News

Plans revealed for WBN 2012, Kingsford to head

World Book Night organisers have unveiled future plans for the event, which is scheduled to take place on 23rd April 2012. Foyles marketing manager Julia Kingsford has been appointed WBN chief executive.

A board has also been set up, with artistic director of London's Southbank Centre Jude Kelly to chair, and other members including Little, Brown c.e.o. Ursula MacKenzie, poet Lemn Sissay and BBC presenter James Naughtie.

WBN founder Canongate m.d. Jamie Byng confirmed that WBN will be annual from now on. Kelly added the change of date from March was partly "a way of distinguishing between World Book Night and World Book Day, because each of those has its own story".

Byng told delegates at the European Booksellers Federation yesterday (10th April) at its annual conference that early plans for next year's event include a competition to be launched on 25th June, National Reading Group Day, with entrants to suggest 10 books they would most like to give away during WBN 2012. At the end of August, the 100 most popular choices will be revealed.

The 25 WBN titles will be announced at this year's Frankfurt Book Fair—including one by this year's Nobel Prize in Literature winner. Byng added that on 22nd April 2012, a WBN collection of 25 of Shakespeare's sonnets will be published, including short personal introductions from "notable" people; around 10m will be printed and sent to households under the proviso they are passed onto someone else. A £9.99 hardback edition will also be available for sale in bookshops.

Finally to coincide with World Book Day, organisers plan to produce four to six £2.99 WBN editions of out-of-copyright titles which appeal to both adults and children, such as Treasure Island, Great Expectations and Alice in Wonderland.

Byng added: "One of the aspects of WBN 2012 will be spreading it beyond these shores" and that although no concrete partnerships had yet been formed, organisers were working to make WBN a global event with publishing industry figures from Canada and Italy already expressing an interest, and more conversations set to take place at LBF.

On Kingsford's appointment, Byng said: "We are delighted to have Julia Kingsford joining World Book Night in this crucial position and at this exciting stage in its development. She has great experience, diverse skills, enormous energy and an infectious passion for books and reading. There is no one I would rather have in this role and we all feel even more confident about where we can take World Book Night as a result.”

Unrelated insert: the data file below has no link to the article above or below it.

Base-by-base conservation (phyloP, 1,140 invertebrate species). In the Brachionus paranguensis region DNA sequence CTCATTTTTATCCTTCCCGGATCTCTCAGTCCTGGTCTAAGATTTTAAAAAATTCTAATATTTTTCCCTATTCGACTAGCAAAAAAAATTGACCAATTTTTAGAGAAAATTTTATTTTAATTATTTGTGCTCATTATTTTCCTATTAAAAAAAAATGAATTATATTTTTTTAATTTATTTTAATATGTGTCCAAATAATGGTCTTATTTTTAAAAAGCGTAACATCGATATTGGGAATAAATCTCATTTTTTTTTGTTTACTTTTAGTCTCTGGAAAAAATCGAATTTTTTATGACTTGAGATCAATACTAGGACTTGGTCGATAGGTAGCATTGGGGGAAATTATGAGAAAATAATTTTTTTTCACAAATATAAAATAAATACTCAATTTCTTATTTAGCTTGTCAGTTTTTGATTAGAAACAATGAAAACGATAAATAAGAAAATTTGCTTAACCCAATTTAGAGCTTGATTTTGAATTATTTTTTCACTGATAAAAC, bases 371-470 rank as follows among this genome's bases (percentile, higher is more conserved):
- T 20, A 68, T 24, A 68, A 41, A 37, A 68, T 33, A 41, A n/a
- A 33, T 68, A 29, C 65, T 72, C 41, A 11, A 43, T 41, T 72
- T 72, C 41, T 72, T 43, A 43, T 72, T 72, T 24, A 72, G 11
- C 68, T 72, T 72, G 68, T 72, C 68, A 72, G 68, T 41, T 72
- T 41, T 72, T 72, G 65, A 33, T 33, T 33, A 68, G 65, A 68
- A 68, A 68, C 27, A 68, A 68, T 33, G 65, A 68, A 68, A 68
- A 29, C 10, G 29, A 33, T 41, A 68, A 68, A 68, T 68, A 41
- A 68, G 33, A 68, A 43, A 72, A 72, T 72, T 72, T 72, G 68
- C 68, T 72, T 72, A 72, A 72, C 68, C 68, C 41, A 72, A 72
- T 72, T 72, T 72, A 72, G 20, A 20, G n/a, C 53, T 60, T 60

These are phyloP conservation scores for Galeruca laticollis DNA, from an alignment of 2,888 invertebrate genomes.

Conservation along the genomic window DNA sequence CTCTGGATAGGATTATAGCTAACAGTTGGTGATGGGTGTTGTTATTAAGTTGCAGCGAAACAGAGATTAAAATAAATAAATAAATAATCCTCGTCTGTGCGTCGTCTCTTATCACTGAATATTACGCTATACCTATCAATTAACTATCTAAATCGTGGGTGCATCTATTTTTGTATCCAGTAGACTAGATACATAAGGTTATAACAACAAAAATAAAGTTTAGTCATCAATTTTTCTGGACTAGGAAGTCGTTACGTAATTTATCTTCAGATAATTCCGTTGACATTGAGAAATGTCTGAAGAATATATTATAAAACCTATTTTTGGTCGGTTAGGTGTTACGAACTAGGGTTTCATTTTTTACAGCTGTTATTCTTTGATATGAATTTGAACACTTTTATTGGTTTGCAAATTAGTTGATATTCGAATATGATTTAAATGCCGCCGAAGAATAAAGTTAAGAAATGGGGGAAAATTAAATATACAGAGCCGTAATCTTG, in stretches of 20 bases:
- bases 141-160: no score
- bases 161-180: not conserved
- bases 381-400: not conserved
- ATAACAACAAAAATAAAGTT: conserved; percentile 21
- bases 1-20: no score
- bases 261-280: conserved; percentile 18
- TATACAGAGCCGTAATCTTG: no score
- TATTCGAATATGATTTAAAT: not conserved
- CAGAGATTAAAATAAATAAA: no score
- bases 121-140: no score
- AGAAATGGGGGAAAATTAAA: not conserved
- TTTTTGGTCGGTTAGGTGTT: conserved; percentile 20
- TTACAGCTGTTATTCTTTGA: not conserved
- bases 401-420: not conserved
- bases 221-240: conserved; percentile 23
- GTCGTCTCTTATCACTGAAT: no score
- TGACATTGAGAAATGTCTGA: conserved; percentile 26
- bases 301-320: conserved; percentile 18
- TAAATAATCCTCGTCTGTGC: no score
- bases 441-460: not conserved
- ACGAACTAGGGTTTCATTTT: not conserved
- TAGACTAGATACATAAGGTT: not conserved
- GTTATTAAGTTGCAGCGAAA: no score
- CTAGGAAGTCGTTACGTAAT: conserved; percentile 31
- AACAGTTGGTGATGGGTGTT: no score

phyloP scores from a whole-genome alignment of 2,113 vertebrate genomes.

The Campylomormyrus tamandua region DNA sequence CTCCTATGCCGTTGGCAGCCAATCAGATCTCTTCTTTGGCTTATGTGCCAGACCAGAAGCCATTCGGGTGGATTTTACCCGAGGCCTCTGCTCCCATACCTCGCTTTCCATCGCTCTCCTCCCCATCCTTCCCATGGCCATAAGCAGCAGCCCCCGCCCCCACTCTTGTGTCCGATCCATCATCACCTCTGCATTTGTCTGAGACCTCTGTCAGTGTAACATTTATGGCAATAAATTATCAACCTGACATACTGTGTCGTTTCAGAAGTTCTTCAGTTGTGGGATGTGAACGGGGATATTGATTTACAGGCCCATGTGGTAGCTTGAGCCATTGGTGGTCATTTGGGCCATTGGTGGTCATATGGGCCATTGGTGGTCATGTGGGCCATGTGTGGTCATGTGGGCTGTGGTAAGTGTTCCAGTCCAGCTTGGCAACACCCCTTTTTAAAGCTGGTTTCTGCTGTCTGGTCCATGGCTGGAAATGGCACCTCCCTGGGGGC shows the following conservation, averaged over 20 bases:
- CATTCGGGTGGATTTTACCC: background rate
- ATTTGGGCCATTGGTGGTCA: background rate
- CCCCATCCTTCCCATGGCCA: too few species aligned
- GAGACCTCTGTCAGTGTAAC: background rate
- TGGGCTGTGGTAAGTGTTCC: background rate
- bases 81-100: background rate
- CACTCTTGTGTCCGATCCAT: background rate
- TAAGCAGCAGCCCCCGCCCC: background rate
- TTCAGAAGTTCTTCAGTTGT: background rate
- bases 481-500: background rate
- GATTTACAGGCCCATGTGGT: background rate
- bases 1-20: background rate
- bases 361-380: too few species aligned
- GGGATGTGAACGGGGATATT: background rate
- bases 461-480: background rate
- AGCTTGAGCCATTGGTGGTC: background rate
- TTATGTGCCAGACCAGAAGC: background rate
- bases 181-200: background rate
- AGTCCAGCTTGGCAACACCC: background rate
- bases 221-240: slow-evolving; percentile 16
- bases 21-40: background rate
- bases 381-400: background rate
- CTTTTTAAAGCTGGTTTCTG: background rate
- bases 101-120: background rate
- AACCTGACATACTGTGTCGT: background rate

Kingsford added: "I was extremely proud to be involved in WBN from the start. 2011 was an extraordinary event and I am absolutely thrilled at the opportunity to be able to shape and develop for 2012 and beyond. It's a passion for reading and books that lies at the heart of the industry and being able to spread that through WBN is very exciting.”

Miriam Robinson will take on the role of Foyles marketing manager immediately after Kingsford¹s departure on 21st April, with Foyles chief executive Sam Husain saying: "The management team and I are sorry to lose someone of Julia's capability but wish her success in her new position. I would also like to add my personal thanks to Julia for her commitment, dedication and contribution to marketing and the development of Foyles over the years".

WBn can be contacted at: 2012@worldbooknight.org.
 

LBF Daily: Day 1

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I can only assume that the rampant cover price inflation on back list p/b's is being engineered to give publishers a fighting fund to finance WBN.

I was a WBN giver this year and have just one small critisim. As i had to rely on someone else for transport i had given away half of my books before i received the email with the identifying numbers. Otherwise it was a very rewarding and fun experience and people were very grateful to receive their free books.

I was a WBN book donor this year and would love to do it again . It would be nice next year to receive some posters and leaflets along with the books as it would help setting up in a more professional and informative way. Apart from that I truly enjoyed the experiece, thank you.

I was a book giver this year and arranged a huge event at 'the Shed' Creative studios in Gateshead to give away all 25 titles, all the books didn't arrive on time but we had an amazing event and gave away all the books we had (800 copies). I'd love to be involved again next year and I'm glad to see WBN are giving them self a bit more time to prepare for the next one.

I too was a giver and handed out my books with no problems at all.
I agree with some of the contents spoken by other contributors. It does need it's profile raising and some posters or leaflets would be really helpful.

I loved handing out my copies of Agent Zigzag and hope that I can be a giver next year!

Stuart - Bristol, UK

As a bookseller who by nature is a joiner-inner(!) I found WBN to be a "parson's egg" experience, ie. good in parts. I submitted my official form commenting on the event and the point I made there was that the majority of givers who collected their books from my shop were almost without exception white and middle class; and they were almost all going off to hand out their books in their local area which is predominantly white and middle class. I thought this was a missed opportunity and I also thought that the majority of people who would be receiving these books would either have already read them or not need to be given books but would be perfectly able to buy said books themselves. We also have four boxes of uncollected titles which we now have to dispose of in a principled way to try and remain in the spirit of WBN. This is a pain. I really liked Nicola Morgan's suggestion for WBN which was the Spanish model which encouraged people to go and buy one title from their bookshop and give it to somebody. This model ensures that every published author gets to potentially participate, every bookshop gets rewarded and every publisher too. And it really is not too much, in my opinion, to ask people to put their hand in their pocket to the tune of the cost of an average paperback. I also worry that handing out free books devalues them yet again.